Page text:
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Scientists Scanned A Woman's Brain During An Out-Of-Body Experience And What They Found Was Amazing

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posted on Mar, 8 2014 @ 08:17 PM
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This is from the article:


It may sound like the plot of the Twilight Zone, but a psychology graduate student at the University of Ottawa says she can voluntarily enter an out-of-body experience. This was a lucky break for scientists, who were able to scan her brain during the episode.

The study — which only involved this one person — was published Feb. 10 in the journal Frontiers of Human Neuroscience, a peer-reviewed open access publication. The researchers are members of the School Of Psychology at the University of Ottawa.

According to the paper, this woman enters her out-of-body state right before sleeping, visualizing herself from above. She started doing so during naptime in preschool, they write. She currently only does it sometimes.

The researchers wrote in the paper:

She was able to see herself rotating in the air above her body, lying flat, and rolling along with the horizontal plane. She reported sometimes watching herself move from above but remained aware of her unmoving "real" body...

She told the researchers:

I feel myself moving, or, more accurately, can make myself feel as if I am moving. I know perfectly well that I am not actually moving. There is no duality of body and mind when this happens, not really. In fact, I am hyper-sensitive to my body at that point, because I am concentrating so hard on the sensation of moving. I am the one moving – me – my body. For example, if I ‘spin’ for long enough, I get dizzy. I do not see myself above my body. Rather, my whole body has moved up. I feel it as being above where I know it actually is. I usually also picture myself as moving up in my mind’s eye, but the mind is not substantive. It does not move unless the body does.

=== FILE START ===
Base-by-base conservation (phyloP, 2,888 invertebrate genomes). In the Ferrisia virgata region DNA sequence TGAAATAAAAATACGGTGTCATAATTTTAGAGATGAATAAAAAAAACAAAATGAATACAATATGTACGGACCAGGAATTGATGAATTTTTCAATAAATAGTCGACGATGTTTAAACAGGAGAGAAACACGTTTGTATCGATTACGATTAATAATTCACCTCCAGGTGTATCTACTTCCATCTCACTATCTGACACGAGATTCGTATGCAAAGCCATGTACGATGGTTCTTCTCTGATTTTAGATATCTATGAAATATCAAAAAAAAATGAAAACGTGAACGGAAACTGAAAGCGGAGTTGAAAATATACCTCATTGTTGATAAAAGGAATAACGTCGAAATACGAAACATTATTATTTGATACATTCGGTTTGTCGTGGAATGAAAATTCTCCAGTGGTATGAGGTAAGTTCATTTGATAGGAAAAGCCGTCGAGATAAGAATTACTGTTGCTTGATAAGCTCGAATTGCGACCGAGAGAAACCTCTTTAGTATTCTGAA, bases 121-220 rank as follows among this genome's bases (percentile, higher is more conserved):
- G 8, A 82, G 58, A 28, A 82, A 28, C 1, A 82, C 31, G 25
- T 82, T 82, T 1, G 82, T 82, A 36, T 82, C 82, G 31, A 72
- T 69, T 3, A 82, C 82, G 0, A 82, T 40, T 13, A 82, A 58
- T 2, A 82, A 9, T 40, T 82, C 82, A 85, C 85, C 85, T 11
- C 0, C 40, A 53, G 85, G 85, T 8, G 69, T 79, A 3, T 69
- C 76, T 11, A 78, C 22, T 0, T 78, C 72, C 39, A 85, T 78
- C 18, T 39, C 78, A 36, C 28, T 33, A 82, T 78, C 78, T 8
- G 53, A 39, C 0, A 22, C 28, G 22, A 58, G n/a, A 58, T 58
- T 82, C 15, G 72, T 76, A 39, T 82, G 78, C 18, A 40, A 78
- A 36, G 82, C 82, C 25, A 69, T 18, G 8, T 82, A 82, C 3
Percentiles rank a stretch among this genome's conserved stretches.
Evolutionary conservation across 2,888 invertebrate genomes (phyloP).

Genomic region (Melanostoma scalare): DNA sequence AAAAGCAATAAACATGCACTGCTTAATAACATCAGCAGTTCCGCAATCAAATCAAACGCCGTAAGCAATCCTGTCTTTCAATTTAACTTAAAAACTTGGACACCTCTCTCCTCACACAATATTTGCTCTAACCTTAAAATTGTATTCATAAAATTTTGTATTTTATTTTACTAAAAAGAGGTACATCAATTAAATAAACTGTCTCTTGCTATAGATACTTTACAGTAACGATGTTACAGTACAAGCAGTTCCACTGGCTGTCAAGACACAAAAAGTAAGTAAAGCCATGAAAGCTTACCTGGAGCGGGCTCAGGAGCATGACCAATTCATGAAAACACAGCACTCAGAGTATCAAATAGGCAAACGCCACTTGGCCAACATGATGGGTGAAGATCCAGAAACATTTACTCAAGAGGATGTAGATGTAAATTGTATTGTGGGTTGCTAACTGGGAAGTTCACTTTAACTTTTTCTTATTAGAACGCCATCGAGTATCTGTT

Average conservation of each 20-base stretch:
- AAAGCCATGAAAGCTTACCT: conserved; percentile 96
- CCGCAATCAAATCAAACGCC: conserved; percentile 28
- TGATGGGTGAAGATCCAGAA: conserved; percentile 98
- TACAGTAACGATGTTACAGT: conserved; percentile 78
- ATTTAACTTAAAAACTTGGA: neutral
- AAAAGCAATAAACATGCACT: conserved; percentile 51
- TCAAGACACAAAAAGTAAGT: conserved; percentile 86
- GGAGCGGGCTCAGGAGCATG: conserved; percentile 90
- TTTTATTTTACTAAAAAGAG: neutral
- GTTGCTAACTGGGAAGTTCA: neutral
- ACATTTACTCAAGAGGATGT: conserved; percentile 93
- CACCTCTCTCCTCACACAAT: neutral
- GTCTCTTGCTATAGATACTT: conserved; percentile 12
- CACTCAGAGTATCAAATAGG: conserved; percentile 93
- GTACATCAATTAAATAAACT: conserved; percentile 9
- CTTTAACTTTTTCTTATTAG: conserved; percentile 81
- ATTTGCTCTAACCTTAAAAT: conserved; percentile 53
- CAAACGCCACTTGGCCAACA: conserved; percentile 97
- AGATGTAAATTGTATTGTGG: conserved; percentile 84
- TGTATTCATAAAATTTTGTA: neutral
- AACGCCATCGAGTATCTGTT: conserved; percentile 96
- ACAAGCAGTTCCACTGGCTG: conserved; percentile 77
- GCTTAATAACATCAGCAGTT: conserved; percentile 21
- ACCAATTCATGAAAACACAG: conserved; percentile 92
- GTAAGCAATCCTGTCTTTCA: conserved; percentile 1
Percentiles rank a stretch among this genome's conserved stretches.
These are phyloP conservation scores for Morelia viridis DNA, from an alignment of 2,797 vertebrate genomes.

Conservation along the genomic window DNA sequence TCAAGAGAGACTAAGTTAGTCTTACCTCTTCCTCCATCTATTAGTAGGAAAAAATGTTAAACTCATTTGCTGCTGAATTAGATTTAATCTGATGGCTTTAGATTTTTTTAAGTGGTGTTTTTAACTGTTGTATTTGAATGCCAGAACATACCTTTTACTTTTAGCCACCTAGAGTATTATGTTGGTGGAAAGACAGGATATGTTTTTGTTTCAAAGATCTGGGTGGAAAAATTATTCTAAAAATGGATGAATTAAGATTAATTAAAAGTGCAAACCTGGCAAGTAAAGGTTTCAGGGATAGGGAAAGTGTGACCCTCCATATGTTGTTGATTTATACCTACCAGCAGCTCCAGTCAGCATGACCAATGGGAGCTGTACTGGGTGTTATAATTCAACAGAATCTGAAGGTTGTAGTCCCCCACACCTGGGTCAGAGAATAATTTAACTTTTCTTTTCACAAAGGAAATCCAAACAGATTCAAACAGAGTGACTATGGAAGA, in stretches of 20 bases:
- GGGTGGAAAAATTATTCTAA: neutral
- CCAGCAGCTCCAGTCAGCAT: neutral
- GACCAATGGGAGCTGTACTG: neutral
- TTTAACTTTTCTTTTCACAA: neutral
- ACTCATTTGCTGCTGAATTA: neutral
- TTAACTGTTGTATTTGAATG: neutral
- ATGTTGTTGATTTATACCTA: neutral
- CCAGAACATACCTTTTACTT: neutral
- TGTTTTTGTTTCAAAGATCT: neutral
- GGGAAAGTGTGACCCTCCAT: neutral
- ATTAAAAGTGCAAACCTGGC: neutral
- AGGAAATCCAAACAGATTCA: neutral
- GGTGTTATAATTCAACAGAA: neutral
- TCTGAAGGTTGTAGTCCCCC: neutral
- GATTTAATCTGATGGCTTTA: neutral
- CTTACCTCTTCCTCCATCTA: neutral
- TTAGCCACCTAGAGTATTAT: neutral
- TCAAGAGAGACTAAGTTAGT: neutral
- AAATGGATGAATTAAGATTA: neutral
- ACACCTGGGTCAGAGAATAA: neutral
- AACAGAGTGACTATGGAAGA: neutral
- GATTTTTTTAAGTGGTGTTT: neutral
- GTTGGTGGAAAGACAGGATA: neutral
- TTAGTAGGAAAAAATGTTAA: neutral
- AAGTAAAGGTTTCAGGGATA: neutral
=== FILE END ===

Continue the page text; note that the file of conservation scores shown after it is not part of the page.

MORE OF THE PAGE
finance.yahoo.com...

The paper shows brain scans and they're very interesting.

I have had several out of body experiences and they actually scare me a little. I hope I get used to them and maybe I could leave my apartment.

My first one occurred and it felt like I was walking through a thick liquid. I walked around my apartment and I was standing in the living room and I got scared. Next thing you know I was standing at the door of my bedroom looking at my body lying on the bed. I remember trying to wake up but I couldn't open my eyes. I have had a couple of these experiences and I think it's important that they be studied without prejudice.
edit on 8-3-2014 by neoholographic because: (no reason given)




posted on Mar, 8 2014 @ 08:20 PM
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reply to post by neoholographic
 


They should put her on a weighing scale and see if there is any change when she "leaves".


edit on 8-3-2014 by intrptr because: misspelled a whole sentence



posted on Mar, 8 2014 @ 08:21 PM